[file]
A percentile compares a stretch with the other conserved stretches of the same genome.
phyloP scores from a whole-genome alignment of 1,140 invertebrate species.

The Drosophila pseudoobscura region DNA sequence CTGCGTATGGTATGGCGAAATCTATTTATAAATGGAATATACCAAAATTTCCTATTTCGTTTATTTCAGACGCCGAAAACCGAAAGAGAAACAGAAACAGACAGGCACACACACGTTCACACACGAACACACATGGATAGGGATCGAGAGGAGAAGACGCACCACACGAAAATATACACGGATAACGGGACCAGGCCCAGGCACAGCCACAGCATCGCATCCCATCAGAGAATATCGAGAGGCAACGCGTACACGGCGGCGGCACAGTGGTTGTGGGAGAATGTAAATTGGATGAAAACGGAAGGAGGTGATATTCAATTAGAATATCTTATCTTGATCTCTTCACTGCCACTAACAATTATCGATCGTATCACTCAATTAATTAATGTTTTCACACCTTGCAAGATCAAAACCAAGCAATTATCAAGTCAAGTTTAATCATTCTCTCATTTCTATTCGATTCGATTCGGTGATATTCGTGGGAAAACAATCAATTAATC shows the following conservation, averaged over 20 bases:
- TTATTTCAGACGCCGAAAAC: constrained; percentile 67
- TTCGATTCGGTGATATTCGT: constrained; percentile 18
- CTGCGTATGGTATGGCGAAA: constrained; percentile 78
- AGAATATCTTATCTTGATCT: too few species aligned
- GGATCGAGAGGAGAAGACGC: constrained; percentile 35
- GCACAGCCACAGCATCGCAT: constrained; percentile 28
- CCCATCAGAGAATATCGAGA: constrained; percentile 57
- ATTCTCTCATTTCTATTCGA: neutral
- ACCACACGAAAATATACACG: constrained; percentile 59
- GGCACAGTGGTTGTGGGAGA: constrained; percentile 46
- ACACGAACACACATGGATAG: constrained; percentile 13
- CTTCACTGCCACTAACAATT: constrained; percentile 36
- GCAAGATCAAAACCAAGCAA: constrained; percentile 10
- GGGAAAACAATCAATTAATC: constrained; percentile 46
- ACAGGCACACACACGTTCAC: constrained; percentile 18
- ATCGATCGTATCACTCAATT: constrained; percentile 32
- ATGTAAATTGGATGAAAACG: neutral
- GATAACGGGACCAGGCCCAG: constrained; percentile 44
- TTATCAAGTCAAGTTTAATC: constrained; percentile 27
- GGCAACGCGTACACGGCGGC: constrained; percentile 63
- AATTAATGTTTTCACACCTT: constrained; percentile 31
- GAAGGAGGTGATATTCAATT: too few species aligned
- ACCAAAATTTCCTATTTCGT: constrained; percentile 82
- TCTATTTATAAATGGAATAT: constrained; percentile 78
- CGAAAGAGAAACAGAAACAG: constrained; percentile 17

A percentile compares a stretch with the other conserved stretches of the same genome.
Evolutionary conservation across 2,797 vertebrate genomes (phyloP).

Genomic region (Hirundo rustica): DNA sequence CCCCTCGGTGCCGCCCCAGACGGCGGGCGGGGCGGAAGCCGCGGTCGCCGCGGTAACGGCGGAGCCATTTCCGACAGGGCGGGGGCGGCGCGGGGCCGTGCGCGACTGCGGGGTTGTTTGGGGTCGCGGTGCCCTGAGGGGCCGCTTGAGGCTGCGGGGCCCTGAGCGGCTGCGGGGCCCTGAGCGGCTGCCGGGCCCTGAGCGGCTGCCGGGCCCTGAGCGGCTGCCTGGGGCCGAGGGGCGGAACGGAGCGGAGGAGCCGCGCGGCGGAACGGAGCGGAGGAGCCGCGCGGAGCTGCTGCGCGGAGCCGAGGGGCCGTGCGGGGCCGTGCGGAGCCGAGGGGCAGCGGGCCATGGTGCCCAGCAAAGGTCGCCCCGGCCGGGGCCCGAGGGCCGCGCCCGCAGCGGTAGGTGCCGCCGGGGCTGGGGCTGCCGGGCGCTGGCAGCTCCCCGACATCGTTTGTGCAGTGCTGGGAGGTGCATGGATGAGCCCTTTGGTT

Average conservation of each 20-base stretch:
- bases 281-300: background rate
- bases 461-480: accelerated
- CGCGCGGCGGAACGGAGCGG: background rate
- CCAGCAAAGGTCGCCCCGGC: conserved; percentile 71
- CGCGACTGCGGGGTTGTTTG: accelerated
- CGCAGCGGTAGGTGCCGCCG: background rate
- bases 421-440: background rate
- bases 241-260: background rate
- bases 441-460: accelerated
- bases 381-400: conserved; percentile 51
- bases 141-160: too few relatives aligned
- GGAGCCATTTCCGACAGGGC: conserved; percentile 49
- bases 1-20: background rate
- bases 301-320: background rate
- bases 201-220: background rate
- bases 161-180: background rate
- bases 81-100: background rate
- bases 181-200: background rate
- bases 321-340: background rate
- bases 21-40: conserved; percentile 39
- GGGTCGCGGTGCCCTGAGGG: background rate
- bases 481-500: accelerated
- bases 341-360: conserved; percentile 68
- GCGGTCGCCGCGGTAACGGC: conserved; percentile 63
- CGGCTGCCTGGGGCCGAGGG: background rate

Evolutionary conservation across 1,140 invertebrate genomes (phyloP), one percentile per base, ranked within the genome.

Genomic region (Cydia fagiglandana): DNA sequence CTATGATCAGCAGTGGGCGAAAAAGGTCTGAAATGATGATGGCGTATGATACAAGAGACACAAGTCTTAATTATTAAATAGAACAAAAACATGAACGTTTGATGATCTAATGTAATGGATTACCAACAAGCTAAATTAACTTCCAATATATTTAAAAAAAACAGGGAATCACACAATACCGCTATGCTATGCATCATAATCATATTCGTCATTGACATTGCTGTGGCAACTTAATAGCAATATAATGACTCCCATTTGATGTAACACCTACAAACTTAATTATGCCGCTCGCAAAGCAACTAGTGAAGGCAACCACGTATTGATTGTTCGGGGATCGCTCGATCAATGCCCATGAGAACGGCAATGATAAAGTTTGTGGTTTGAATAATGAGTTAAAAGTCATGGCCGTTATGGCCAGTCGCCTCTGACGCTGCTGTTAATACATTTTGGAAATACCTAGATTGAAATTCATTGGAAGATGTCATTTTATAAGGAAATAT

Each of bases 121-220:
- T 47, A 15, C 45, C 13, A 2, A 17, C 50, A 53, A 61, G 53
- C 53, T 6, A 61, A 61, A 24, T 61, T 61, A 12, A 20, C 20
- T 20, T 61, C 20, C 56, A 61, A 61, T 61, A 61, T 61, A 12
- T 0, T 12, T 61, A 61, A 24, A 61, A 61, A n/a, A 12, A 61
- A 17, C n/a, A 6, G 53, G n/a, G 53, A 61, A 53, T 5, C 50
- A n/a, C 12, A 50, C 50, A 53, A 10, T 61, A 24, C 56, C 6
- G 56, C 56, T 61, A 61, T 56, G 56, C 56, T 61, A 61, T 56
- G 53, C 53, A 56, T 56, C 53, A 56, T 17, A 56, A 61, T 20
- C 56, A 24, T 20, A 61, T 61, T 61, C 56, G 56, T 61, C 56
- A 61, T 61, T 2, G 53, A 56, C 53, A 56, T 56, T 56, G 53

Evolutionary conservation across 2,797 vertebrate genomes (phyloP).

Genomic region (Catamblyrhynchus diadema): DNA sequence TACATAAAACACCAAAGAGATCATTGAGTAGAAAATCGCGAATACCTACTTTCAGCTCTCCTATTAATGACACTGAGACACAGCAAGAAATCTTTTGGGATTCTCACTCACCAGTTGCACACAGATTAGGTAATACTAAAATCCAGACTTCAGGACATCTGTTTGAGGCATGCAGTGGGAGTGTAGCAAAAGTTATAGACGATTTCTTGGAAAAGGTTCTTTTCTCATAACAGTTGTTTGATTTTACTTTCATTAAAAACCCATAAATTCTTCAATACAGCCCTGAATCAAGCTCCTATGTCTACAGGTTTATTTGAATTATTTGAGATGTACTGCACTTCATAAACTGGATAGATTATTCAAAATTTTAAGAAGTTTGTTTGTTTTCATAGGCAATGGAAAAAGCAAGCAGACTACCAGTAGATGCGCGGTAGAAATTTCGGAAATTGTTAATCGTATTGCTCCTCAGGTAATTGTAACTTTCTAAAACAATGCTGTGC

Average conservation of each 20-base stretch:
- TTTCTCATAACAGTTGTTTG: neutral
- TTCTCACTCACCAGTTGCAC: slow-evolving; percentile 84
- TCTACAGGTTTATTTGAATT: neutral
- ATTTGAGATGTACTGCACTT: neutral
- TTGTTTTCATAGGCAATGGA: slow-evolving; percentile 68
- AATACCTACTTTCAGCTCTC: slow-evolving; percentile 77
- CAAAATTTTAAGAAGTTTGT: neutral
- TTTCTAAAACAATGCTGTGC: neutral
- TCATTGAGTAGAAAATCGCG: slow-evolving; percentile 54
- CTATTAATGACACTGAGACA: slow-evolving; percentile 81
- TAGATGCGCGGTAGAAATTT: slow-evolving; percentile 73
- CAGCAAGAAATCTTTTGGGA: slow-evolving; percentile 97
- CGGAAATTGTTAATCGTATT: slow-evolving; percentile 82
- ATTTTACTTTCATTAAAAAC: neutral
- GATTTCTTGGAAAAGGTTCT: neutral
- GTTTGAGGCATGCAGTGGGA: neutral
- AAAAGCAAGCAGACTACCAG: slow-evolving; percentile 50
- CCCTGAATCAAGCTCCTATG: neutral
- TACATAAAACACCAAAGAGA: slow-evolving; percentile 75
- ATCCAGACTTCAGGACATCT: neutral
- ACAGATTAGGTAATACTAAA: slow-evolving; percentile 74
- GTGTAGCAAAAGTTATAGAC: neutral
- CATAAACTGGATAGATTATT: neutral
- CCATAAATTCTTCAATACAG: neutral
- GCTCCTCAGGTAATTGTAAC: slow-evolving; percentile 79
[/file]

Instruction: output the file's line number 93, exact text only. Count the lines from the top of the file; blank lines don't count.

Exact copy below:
- ATCCAGACTTCAGGACATCT: neutral